If you came here looking for details about the sheep drive on Wed 21st Sept 2011, it’s been cancelled by the organisers. Sorry.
Fancy acting like a Freeman of the City of London and drive some sheep over London Bridge? Well, you can as it happens as London Bridge’s 800th Anniversary celebrations will include a sheep driving event – and even “ordinary” folk can apply to join in.
As the festival is part of the Lord Mayor’s Appeal – a charity – they are naturally expecting people to pay for the privilege. Unfortunately, it doesn’t sound cheap – being a traditional groat, which is the old name for four silver pennies. Four ordinary pennies I could afford, but silver ones sound a bit out of my budget.
Apart from the sheep driving, the whole bridge will be pedestrianised for the day, and a whole range of livery guilds will be there displaying their wares. If it is similar (and it sounds like it) to the street market held last year in Cheapside, then it should be a good bit of fun to wander along to watch the festivities.
Sheep drives will happen at 10:30am, 1pm and 2:30pm on Saturday 11th July.
Frustratingly, according to Diamond Geezer’s chart, the Jubilee Line to London Bridge, won’t be working that weekend.
The Lord Mayor’s Appeal has a range of other events occurring this year, and while some of them do appeal to my tastes, they tend to scare my somewhat depleted wallet. Which is a shame.
Somewhat cheaper though is a rather nice idea – a collection of Trump Cards featuring “London’s Greatest Buildings”, and five packs will contain, Willy Wonka style, Golden Tickets to enjoy tea at Mansion House.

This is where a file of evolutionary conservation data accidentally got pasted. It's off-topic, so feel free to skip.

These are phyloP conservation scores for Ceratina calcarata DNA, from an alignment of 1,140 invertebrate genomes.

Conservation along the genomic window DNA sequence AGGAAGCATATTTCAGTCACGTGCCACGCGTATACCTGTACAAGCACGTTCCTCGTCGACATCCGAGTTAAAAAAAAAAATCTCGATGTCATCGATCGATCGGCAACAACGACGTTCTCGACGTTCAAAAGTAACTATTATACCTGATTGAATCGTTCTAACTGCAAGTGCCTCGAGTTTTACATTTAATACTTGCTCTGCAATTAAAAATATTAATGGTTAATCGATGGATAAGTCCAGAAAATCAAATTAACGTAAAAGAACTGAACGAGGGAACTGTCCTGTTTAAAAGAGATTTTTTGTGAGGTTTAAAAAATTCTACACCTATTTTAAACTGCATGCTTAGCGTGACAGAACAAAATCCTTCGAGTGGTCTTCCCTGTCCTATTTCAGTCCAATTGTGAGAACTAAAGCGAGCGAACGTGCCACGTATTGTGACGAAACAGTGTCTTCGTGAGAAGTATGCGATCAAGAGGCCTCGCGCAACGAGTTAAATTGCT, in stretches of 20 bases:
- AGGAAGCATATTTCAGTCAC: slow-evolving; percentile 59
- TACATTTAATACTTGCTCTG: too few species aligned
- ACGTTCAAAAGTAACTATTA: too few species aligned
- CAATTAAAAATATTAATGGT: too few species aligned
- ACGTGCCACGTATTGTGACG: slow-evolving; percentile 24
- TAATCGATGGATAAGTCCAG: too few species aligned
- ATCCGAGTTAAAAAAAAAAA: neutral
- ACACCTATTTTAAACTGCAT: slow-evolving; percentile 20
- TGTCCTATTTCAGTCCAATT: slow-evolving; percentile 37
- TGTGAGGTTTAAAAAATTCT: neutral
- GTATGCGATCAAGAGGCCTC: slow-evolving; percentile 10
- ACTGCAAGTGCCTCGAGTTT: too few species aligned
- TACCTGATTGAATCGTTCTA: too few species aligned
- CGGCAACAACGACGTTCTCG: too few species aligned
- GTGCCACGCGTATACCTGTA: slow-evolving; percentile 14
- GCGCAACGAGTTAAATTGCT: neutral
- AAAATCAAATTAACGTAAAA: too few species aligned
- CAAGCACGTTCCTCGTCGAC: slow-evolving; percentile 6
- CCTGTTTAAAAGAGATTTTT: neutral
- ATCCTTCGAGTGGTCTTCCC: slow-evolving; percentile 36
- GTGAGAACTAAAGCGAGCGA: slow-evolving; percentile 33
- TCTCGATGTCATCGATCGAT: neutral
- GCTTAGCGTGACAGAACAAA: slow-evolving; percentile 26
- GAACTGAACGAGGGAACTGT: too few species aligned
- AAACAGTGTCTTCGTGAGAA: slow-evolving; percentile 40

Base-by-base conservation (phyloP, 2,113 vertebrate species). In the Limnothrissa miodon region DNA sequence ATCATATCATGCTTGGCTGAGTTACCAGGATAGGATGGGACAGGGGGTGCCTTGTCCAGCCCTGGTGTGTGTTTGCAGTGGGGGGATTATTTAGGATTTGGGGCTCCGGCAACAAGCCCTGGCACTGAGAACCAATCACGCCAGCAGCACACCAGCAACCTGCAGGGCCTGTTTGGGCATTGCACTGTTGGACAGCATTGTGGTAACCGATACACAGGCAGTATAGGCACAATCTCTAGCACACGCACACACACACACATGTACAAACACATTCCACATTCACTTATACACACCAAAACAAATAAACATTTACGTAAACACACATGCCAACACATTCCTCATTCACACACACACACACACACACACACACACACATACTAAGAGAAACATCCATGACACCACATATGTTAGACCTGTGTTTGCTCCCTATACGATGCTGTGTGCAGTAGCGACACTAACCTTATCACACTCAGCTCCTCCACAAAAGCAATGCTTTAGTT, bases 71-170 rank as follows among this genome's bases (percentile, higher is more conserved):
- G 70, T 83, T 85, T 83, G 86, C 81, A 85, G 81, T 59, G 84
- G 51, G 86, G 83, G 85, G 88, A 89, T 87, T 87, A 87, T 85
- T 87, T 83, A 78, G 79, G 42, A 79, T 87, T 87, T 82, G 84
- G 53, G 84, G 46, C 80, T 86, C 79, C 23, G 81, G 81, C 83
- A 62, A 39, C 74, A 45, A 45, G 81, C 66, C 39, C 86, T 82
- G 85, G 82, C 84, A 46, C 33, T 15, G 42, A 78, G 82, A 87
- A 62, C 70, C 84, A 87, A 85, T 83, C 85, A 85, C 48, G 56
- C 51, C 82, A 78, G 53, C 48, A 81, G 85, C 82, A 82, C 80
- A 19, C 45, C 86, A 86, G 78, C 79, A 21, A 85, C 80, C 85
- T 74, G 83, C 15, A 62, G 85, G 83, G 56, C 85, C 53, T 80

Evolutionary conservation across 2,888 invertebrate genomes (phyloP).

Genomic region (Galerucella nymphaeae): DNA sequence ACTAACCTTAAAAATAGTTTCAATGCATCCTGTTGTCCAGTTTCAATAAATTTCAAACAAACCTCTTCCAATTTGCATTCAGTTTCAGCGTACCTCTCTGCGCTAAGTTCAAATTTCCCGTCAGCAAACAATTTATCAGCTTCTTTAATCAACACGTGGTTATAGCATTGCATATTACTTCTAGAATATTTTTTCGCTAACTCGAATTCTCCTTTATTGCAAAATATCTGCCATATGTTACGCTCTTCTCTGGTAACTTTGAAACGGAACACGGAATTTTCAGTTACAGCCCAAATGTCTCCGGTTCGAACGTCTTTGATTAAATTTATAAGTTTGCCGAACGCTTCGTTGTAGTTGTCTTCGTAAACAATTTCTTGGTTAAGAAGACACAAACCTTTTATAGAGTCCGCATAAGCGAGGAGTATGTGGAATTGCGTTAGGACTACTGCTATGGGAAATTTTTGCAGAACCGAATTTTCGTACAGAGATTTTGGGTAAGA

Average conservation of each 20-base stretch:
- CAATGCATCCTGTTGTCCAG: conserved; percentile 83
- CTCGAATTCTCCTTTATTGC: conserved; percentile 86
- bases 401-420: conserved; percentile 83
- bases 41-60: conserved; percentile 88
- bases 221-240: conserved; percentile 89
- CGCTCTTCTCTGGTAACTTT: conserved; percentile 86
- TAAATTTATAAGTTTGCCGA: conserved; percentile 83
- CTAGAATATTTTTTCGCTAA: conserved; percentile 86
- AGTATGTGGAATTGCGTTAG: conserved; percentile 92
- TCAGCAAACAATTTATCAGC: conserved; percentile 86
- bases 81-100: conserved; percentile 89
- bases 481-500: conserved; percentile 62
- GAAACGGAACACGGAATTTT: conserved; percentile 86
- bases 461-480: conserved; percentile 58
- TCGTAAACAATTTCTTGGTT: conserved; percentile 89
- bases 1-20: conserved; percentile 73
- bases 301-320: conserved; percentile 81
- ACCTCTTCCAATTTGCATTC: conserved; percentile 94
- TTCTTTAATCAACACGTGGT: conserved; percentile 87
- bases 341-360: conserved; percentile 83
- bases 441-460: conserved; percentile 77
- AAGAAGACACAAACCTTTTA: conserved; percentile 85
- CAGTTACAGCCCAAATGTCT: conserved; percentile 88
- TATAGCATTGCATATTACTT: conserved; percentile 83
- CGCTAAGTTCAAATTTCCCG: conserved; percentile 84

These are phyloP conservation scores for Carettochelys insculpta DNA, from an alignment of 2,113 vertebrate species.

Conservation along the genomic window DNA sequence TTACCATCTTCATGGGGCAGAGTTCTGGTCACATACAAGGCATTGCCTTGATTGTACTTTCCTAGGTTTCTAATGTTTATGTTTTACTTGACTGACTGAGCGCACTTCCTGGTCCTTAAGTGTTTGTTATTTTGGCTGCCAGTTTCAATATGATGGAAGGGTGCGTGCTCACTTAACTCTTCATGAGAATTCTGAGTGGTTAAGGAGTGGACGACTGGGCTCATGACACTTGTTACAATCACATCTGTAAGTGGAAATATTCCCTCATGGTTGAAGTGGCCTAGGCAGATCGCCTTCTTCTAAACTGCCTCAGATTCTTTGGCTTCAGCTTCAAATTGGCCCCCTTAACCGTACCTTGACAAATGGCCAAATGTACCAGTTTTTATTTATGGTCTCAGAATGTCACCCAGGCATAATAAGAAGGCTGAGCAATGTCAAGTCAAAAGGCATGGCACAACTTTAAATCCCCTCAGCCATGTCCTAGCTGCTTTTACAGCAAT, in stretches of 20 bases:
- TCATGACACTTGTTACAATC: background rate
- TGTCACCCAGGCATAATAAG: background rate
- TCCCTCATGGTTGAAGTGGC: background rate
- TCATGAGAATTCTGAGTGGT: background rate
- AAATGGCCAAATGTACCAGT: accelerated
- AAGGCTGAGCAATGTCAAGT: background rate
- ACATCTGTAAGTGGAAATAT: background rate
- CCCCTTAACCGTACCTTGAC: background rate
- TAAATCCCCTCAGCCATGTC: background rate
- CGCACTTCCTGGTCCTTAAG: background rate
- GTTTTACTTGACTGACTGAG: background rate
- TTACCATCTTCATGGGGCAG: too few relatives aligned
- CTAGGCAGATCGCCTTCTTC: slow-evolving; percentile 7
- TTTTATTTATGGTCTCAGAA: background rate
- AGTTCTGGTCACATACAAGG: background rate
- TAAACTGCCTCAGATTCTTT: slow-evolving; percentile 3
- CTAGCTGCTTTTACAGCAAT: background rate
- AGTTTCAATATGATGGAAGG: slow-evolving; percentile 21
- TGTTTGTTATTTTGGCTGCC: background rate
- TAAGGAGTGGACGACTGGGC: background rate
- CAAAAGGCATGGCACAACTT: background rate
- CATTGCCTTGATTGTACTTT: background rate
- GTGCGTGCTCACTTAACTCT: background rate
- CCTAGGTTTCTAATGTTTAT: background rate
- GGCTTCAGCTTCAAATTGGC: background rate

Slightly more bizarrely though, they are also offering jars of Mansion House Kumquat Preserve, stirred by the Lord Mayor himself. Being of a mischievous bent, I had evil thoughts to persuade a major supermarket to buy a few thousand jars. The Rumpelstiltskin-esque vision of the Lord Mayor having to stir every jar brings a smile to my perverted mind.
As a final comment, the story that you had to be a Freeman of the City to drive sheep across London Bridge is not entirely true. Like most stories though, it has a kernel of truth.
As it happened, anyone was able to drive sheep, or any animal (excepting fire breathing dragons) across London Bridge. However, London Bridge was a toll bridge and you had to pay a fee to take your animals across – unless you were a Freeman, in which case it was, self-evidently, free.
This made a big difference, as a Freeman would be able to sell his (or occasionally, her) cattle at the same price, but as they hadn’t paid the bridge toll, their profit margin would be higher. The commercial benefit was also one of the reasons why a person granted a Freedom had to pay a sizeable fine to the City Commissioners for the title.
Over time, the story built up that only Freemen could drive sheep over the Bridge – mainly as they were probably the only people to bother.
The tolls raised by that early London Bridge are still in use – as part of the Bridge House Trust, which to this very day continues to fund the maintenance of the Bridges across the river within the City boundries at no cost to the taxpayer.